There are 19 new faces around Tauranga and Whakatāne hospitals this summer thanks to an annual Summer Studentship
The programme, facilitated by the BOP Clinical Campus, gives medical students from across New Zealand an opportunity to
study topics in the hospital environment with supervision and support from clinicians.
University of Auckland student Andrew Weston is assisting with research into rates of secondary primary malignancy in
patients with existing chronic lymphocytic leukaemia. The soon-to-be fifth-year medical student, who has a degree in
biomedical science, said his placement was a “great opportunity to use both degrees to help with research in an area I
am passionate about”.
Being in the Bay was also a huge bonus he added: “My family is here now so I really want to start immersing myself in
this medical community.”
Students in this year’s programme come from the University of Auckland, University of Otago, Canterbury University and
University of Waikato. They are typically medical students who work on a 5 or 10-week project during their summer
semester break. This year the students are completing projects in areas such as surgery, mental health, women’s health
and public health.
Research topics include:Evaluation of Factors Leading to Asthma Presentations in EDGender Dynamix Pilot Outcomes - An Evaluation of Collaborative Transfer of Care to Trans and Non-Binary Youth from
Secondary to Primary Health ServicesWIRED - Whānau Intervention for Reducing Risk Factors for Dementia
Several former summer students have subsequently found work at the Bay of Plenty District Health Board (BOPDHB).
Whakatāne Hospital Senior House Office Eleanor Harvey completed a Summer Studentship with Obstetrician Dr Thabani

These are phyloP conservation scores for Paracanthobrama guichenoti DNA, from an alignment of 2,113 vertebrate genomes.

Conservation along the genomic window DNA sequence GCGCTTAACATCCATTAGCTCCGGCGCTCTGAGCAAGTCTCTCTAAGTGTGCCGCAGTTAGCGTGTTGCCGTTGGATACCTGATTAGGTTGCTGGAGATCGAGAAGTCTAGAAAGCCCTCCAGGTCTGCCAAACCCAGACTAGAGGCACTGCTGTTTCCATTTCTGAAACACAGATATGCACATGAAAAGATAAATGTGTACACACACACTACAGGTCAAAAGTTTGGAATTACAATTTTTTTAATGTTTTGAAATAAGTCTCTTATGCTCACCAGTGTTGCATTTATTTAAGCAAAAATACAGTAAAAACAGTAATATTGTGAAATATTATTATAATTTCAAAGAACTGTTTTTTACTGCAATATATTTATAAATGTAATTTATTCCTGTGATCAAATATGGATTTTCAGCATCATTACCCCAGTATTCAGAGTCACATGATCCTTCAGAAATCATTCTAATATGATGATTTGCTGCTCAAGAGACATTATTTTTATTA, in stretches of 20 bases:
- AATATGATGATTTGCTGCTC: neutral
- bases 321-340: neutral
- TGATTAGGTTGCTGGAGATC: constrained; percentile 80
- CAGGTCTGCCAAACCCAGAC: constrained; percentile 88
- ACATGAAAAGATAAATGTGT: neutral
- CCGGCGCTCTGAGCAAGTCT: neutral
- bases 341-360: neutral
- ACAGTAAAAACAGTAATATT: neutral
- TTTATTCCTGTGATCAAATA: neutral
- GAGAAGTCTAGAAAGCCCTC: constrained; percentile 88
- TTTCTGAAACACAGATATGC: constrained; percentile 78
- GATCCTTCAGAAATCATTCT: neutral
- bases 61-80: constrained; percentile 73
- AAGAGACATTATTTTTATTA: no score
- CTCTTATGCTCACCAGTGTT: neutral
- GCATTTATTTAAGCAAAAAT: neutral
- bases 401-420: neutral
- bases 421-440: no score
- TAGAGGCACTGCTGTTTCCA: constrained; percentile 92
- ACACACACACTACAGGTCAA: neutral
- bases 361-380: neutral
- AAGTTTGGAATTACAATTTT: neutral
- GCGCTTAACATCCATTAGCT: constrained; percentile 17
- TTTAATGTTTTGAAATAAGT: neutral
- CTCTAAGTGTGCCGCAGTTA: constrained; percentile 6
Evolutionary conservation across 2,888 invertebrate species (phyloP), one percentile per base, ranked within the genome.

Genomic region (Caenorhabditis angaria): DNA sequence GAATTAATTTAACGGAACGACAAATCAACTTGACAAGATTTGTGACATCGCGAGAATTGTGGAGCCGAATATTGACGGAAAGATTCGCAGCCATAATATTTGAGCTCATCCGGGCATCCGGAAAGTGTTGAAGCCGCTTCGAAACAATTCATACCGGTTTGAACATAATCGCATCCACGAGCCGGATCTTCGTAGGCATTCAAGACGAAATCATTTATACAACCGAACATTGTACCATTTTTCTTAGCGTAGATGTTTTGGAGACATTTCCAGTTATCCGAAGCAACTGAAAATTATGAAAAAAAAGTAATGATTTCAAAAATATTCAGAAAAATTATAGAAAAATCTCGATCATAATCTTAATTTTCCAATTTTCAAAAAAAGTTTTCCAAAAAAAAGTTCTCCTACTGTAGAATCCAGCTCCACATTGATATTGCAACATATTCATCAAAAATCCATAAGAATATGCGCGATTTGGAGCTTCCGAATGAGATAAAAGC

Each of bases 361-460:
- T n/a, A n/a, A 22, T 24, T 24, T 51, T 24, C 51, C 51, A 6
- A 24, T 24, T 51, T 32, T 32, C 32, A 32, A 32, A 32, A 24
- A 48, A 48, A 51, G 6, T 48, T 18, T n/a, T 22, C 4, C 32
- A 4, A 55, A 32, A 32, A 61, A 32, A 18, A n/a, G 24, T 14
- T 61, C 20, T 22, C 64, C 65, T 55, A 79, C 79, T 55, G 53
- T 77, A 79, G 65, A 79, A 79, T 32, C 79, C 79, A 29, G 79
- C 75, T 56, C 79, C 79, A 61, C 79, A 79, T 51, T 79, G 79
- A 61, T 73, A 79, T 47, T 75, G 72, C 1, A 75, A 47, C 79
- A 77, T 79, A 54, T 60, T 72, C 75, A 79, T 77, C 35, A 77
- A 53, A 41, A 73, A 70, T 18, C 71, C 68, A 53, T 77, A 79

Sibanda in the summer of 2017/2018 – at the end of her medical school training.
“I gained some excellent experience in an area of quality improvement; something which we have little exposure to at
medical school, and I worked with a range of clinicians who were keen to see change in the quality of care provided at
Whakatāne Hospital,” she said. “Thabani was an excellent source of guidance and supervision. Also, I was able to spend a
glorious summer in Ohope which is always hard to beat.”
Eleanor’s project was to survey a range of clinicians involved in obstetric care and use a Delphi method (a research
tool for finding consensus amongst a group) to create a set of Quality Indicators against which the performance of the
maternity unit could be measured.
Her time in Whakatāne, as both a medical and summer student, led Eleanor to accepting a role as a junior doctor at
Whakatāne Hospital in late 2018, and she has been there ever since.
The Summer Studentship Programme has been available at the BOPDHB since 2009, due to funding provided by sponsors such
as Bay of Plenty Medical Research Trust, Grace Hospital and Venturo Ltd. The students work provides invaluable
assistance with research to improve health outcomes.